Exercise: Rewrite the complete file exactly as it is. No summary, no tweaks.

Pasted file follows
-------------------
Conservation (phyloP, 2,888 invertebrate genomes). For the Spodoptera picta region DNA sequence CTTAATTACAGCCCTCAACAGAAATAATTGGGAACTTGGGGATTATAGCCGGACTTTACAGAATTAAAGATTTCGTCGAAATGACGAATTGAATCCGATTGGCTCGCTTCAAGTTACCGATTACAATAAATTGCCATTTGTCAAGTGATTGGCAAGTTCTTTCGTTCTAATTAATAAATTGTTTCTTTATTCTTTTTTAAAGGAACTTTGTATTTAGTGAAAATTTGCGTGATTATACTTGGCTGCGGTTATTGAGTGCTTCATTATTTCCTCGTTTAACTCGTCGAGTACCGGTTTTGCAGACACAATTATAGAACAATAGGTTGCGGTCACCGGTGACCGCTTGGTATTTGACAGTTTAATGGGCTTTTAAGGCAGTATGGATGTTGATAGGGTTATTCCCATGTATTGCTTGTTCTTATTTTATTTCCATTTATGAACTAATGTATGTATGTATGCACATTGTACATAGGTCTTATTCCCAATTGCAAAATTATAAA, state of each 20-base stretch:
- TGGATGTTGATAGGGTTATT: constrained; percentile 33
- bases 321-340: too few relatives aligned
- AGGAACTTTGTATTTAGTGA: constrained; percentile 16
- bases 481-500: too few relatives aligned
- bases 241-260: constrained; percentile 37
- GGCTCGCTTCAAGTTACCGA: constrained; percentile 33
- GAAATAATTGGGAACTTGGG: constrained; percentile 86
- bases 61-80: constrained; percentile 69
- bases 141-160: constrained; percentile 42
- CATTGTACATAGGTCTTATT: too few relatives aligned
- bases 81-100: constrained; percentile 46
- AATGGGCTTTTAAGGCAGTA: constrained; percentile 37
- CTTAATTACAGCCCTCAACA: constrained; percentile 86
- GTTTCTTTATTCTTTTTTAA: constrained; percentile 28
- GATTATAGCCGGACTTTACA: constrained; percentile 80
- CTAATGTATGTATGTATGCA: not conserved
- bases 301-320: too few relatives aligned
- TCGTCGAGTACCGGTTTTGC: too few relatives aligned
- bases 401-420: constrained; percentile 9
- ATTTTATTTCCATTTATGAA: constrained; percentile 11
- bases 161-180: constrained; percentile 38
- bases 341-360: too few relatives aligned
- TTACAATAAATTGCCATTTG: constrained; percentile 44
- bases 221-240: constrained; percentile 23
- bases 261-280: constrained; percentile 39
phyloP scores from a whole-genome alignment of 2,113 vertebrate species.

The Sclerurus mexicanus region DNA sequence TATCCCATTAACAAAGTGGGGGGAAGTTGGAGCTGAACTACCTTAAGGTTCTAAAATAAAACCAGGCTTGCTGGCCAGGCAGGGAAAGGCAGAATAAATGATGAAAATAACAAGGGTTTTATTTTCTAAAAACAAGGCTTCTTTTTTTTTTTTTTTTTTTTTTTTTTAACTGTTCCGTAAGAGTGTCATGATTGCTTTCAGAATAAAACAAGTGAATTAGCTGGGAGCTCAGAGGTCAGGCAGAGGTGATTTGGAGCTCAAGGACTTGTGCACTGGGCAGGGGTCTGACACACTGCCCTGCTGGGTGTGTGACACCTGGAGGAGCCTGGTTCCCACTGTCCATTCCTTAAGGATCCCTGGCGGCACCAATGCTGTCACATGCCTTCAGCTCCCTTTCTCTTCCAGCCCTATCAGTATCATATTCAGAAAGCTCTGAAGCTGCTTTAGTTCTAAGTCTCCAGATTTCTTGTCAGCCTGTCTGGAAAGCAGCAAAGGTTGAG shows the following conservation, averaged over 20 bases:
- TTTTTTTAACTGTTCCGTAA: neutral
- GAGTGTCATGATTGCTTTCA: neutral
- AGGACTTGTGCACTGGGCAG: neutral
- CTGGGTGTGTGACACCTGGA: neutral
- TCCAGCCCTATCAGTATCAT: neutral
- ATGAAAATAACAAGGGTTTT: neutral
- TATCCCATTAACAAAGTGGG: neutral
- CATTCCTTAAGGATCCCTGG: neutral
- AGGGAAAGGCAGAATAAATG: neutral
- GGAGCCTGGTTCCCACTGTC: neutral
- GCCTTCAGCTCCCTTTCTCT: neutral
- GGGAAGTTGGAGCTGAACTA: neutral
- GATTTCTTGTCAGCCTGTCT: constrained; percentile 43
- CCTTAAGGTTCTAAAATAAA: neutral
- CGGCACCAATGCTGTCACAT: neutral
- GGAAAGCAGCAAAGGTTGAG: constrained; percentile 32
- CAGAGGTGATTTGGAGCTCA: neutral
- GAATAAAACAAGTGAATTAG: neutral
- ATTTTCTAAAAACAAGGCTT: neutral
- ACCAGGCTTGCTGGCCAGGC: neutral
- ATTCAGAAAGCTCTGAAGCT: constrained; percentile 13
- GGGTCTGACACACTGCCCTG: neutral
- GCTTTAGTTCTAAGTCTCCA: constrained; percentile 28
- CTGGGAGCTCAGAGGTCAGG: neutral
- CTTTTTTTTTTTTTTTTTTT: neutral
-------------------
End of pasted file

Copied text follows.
Conservation (phyloP, 2,888 invertebrate genomes). For the Spodoptera picta region DNA sequence CTTAATTACAGCCCTCAACAGAAATAATTGGGAACTTGGGGATTATAGCCGGACTTTACAGAATTAAAGATTTCGTCGAAATGACGAATTGAATCCGATTGGCTCGCTTCAAGTTACCGATTACAATAAATTGCCATTTGTCAAGTGATTGGCAAGTTCTTTCGTTCTAATTAATAAATTGTTTCTTTATTCTTTTTTAAAGGAACTTTGTATTTAGTGAAAATTTGCGTGATTATACTTGGCTGCGGTTATTGAGTGCTTCATTATTTCCTCGTTTAACTCGTCGAGTACCGGTTTTGCAGACACAATTATAGAACAATAGGTTGCGGTCACCGGTGACCGCTTGGTATTTGACAGTTTAATGGGCTTTTAAGGCAGTATGGATGTTGATAGGGTTATTCCCATGTATTGCTTGTTCTTATTTTATTTCCATTTATGAACTAATGTATGTATGTATGCACATTGTACATAGGTCTTATTCCCAATTGCAAAATTATAAA, state of each 20-base stretch:
- TGGATGTTGATAGGGTTATT: constrained; percentile 33
- bases 321-340: too few relatives aligned
- AGGAACTTTGTATTTAGTGA: constrained; percentile 16
- bases 481-500: too few relatives aligned
- bases 241-260: constrained; percentile 37
- GGCTCGCTTCAAGTTACCGA: constrained; percentile 33
- GAAATAATTGGGAACTTGGG: constrained; percentile 86
- bases 61-80: constrained; percentile 69
- bases 141-160: constrained; percentile 42
- CATTGTACATAGGTCTTATT: too few relatives aligned
- bases 81-100: constrained; percentile 46
- AATGGGCTTTTAAGGCAGTA: constrained; percentile 37
- CTTAATTACAGCCCTCAACA: constrained; percentile 86
- GTTTCTTTATTCTTTTTTAA: constrained; percentile 28
- GATTATAGCCGGACTTTACA: constrained; percentile 80
- CTAATGTATGTATGTATGCA: not conserved
- bases 301-320: too few relatives aligned
- TCGTCGAGTACCGGTTTTGC: too few relatives aligned
- bases 401-420: constrained; percentile 9
- ATTTTATTTCCATTTATGAA: constrained; percentile 11
- bases 161-180: constrained; percentile 38
- bases 341-360: too few relatives aligned
- TTACAATAAATTGCCATTTG: constrained; percentile 44
- bases 221-240: constrained; percentile 23
- bases 261-280: constrained; percentile 39
phyloP scores from a whole-genome alignment of 2,113 vertebrate species.

The Sclerurus mexicanus region DNA sequence TATCCCATTAACAAAGTGGGGGGAAGTTGGAGCTGAACTACCTTAAGGTTCTAAAATAAAACCAGGCTTGCTGGCCAGGCAGGGAAAGGCAGAATAAATGATGAAAATAACAAGGGTTTTATTTTCTAAAAACAAGGCTTCTTTTTTTTTTTTTTTTTTTTTTTTTTAACTGTTCCGTAAGAGTGTCATGATTGCTTTCAGAATAAAACAAGTGAATTAGCTGGGAGCTCAGAGGTCAGGCAGAGGTGATTTGGAGCTCAAGGACTTGTGCACTGGGCAGGGGTCTGACACACTGCCCTGCTGGGTGTGTGACACCTGGAGGAGCCTGGTTCCCACTGTCCATTCCTTAAGGATCCCTGGCGGCACCAATGCTGTCACATGCCTTCAGCTCCCTTTCTCTTCCAGCCCTATCAGTATCATATTCAGAAAGCTCTGAAGCTGCTTTAGTTCTAAGTCTCCAGATTTCTTGTCAGCCTGTCTGGAAAGCAGCAAAGGTTGAG shows the following conservation, averaged over 20 bases:
- TTTTTTTAACTGTTCCGTAA: neutral
- GAGTGTCATGATTGCTTTCA: neutral
- AGGACTTGTGCACTGGGCAG: neutral
- CTGGGTGTGTGACACCTGGA: neutral
- TCCAGCCCTATCAGTATCAT: neutral
- ATGAAAATAACAAGGGTTTT: neutral
- TATCCCATTAACAAAGTGGG: neutral
- CATTCCTTAAGGATCCCTGG: neutral
- AGGGAAAGGCAGAATAAATG: neutral
- GGAGCCTGGTTCCCACTGTC: neutral
- GCCTTCAGCTCCCTTTCTCT: neutral
- GGGAAGTTGGAGCTGAACTA: neutral
- GATTTCTTGTCAGCCTGTCT: constrained; percentile 43
- CCTTAAGGTTCTAAAATAAA: neutral
- CGGCACCAATGCTGTCACAT: neutral
- GGAAAGCAGCAAAGGTTGAG: constrained; percentile 32
- CAGAGGTGATTTGGAGCTCA: neutral
- GAATAAAACAAGTGAATTAG: neutral
- ATTTTCTAAAAACAAGGCTT: neutral
- ACCAGGCTTGCTGGCCAGGC: neutral
- ATTCAGAAAGCTCTGAAGCT: constrained; percentile 13
- GGGTCTGACACACTGCCCTG: neutral
- GCTTTAGTTCTAAGTCTCCA: constrained; percentile 28
- CTGGGAGCTCAGAGGTCAGG: neutral
- CTTTTTTTTTTTTTTTTTTT: neutral